ii).   At the other end of the scale are stones which were extensively carved as statues, often carefully shaped so as to become most visible when lit by the sun or moon at specific times and seasons.   

iii).   In the middle of the spectrum are stones which originally looked similar to characters in the rough, but which the creators then edited/carved to a greater or lessor degree, again refining their designs with the intention that their art would emerge and recede depending on the time of day and season of the year they were viewed at.   

Avebury is a delightful paradox, a temple intended to honour the spirits and the natural order by creating static art works that "move" as the light around them changed.   Clearly the neolithic people saw the curves, masses and root holes of raw sarsen as inherently suggestive of bodies, faces and eyes. Sometimes, perhaps very often, these natural impressions in erected stones were enough to represent some spiritual or mythological character, but in a significant minority of cases the naturally occurring suggestive elements (simulacra) were not enough, and the stones were carved and thereby completed by skilled neolithic artists. Claims by some archaeologists that none of the stones were manipulated are bizzare and will not do. Many faces are plainly visible to the lay visitor, but apparently invisible to archaeological orthodoxy <8>.  I assert that the camera does not lie, and even in my limited photo essay on this site there is ample evidence that some of the stones were labouriously and skillfully crafted.

Throughout my life I have been intrigued by the idea that things can be hidden in plain sight, intrigued because I've always been sceptical that this is in fact possible.   At Avebury I have seen masterpieces of subtlety achieving this again and again, demonstrating their creators' astonishing intelligence, creativity and psychological understanding of the ways people do, and do not, see.   There is a tremendous consistency in the neolithic mind displayed here.   Just as the creators hid the Avebury faces in plain sight, they also built the bulk of the entire collosal temple in a slight hollow in the surrounding hills, so that from a distance it is very difficult to see the stone circles and avenues at all.   Silbury Hill confirms the same trend, a huge mound built on ground much lower that much of the surrounding landscape, so the entire artifact is largely hidden away from distant observers.   Art and architecture hidden in plain sight.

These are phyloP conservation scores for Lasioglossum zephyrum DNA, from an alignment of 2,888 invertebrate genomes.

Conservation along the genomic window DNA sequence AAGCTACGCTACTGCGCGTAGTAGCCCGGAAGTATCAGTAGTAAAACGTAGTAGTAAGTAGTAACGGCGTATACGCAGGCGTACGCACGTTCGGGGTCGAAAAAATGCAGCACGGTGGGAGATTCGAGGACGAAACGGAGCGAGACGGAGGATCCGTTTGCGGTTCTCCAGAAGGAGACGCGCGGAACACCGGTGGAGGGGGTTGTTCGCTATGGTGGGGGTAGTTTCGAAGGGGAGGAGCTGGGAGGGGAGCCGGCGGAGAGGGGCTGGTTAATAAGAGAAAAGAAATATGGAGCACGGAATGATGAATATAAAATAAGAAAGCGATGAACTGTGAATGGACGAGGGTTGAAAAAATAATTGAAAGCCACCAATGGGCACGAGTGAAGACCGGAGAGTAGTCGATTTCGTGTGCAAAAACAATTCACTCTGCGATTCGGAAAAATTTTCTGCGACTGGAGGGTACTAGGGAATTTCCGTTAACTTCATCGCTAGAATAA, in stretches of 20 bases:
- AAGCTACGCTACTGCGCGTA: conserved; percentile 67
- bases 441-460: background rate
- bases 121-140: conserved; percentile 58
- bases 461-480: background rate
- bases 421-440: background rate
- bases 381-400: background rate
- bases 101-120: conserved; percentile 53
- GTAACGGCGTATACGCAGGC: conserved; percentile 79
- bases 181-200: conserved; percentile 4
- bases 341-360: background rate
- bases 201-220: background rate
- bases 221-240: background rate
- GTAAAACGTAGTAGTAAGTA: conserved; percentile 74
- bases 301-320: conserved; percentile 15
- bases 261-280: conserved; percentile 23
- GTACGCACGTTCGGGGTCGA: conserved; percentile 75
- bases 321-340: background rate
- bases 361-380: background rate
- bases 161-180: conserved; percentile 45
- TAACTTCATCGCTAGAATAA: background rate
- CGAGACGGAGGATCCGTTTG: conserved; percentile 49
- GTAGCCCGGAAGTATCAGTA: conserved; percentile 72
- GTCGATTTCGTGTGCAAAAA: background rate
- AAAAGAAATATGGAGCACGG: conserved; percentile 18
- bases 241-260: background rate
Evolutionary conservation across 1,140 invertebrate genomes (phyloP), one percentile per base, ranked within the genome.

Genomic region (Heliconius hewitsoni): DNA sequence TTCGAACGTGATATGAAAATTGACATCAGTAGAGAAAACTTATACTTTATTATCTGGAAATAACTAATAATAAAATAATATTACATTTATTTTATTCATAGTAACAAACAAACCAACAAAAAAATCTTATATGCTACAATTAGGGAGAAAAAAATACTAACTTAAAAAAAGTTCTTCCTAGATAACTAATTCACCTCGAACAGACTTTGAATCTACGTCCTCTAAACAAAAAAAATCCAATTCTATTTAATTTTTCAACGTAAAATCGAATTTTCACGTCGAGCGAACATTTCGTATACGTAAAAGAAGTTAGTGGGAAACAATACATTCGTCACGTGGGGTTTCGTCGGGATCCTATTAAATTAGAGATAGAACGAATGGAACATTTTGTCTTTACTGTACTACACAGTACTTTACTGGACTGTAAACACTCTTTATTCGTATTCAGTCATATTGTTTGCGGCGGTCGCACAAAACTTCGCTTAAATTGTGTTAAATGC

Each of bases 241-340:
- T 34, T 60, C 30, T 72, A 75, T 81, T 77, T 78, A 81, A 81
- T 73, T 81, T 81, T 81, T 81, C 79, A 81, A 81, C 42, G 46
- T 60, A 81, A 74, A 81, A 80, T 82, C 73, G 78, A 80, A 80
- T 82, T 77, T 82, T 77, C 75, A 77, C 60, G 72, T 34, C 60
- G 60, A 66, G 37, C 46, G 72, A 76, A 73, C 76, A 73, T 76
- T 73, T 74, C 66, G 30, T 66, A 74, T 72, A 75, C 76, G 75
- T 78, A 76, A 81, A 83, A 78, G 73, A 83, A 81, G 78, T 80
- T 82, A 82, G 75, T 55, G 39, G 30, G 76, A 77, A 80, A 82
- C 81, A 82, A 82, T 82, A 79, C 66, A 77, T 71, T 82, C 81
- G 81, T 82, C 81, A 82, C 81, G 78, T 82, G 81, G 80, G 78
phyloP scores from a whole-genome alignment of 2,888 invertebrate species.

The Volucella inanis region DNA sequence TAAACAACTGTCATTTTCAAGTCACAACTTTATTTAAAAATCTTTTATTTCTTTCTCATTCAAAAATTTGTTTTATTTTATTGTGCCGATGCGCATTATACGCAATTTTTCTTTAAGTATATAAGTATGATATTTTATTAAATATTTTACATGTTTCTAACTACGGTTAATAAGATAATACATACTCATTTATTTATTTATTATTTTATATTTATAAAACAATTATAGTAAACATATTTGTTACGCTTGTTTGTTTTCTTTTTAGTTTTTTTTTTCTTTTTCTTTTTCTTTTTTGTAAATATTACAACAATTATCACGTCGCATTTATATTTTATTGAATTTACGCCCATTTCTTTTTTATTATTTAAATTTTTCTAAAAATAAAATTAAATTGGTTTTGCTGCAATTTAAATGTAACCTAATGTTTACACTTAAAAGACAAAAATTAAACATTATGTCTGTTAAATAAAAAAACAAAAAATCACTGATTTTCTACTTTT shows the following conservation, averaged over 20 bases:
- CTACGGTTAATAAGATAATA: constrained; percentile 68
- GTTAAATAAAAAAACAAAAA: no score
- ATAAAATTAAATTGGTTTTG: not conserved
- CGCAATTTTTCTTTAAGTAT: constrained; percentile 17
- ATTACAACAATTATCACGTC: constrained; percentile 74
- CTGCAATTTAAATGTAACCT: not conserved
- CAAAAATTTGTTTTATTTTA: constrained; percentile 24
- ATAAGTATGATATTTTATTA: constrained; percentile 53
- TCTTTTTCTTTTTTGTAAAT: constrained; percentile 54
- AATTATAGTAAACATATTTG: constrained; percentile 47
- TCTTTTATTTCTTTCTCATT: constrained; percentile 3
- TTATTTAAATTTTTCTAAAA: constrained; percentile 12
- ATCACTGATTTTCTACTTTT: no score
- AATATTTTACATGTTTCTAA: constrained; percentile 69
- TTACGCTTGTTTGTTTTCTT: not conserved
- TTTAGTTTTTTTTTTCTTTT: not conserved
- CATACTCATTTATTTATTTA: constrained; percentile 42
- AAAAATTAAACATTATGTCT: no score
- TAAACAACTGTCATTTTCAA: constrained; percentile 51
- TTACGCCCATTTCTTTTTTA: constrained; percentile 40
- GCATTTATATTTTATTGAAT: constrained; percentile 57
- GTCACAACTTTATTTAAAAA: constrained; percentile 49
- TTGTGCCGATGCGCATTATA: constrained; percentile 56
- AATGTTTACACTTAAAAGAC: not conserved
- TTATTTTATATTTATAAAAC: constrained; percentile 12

D. Conditioning The Subconscious 

It doesn't much matter which specific stones are identified as simulacra and which as sculptures.  The key point is that by creating some artificial faces the neolithic builders effectively primed visitors to subconciously expect more and more characters in the (apparently) organically shaped sarsens, multiplying the power of the monuments many times over <9>. The creative result is that visitors/worshippers saw faces absolutely everywhere, both artificial and natural!   The Avebury sculptural style was cleverly designed to express the roiling animism of the neolithic worldview - one swarming with spirits bursting out of the basic fabric of matter.